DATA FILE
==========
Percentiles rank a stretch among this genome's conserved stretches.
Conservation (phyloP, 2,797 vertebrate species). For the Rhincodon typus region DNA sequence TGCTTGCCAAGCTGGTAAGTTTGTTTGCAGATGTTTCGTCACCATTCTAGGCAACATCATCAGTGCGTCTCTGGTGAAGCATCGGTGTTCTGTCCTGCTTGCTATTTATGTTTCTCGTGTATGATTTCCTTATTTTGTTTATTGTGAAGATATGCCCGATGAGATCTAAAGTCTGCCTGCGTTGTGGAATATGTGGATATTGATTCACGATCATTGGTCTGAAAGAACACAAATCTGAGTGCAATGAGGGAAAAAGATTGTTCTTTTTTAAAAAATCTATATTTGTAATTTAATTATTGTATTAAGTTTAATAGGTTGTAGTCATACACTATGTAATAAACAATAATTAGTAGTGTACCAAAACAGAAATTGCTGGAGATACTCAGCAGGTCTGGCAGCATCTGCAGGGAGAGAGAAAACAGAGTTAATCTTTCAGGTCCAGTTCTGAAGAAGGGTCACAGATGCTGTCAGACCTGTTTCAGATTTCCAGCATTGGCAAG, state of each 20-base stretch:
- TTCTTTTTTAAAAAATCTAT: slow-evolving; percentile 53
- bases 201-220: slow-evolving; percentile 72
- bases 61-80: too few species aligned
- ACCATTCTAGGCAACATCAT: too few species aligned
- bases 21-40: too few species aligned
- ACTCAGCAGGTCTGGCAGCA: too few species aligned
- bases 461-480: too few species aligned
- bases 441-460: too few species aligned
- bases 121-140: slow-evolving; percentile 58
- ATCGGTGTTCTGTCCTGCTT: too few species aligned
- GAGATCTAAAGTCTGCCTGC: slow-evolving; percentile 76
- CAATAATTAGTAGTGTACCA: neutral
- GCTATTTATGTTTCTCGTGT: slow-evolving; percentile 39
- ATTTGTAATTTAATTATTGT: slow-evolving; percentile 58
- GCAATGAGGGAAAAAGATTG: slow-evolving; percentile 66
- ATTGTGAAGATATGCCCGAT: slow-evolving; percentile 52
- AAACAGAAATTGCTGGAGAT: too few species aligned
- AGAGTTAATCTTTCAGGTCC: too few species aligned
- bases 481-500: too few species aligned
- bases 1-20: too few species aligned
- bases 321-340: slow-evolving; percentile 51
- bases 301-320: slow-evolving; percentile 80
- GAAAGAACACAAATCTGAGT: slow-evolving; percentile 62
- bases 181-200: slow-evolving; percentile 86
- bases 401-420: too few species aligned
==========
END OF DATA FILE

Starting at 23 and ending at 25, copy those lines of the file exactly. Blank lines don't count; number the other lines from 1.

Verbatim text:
- bases 321-340: slow-evolving; percentile 51
- bases 301-320: slow-evolving; percentile 80
- GAAAGAACACAAATCTGAGT: slow-evolving; percentile 62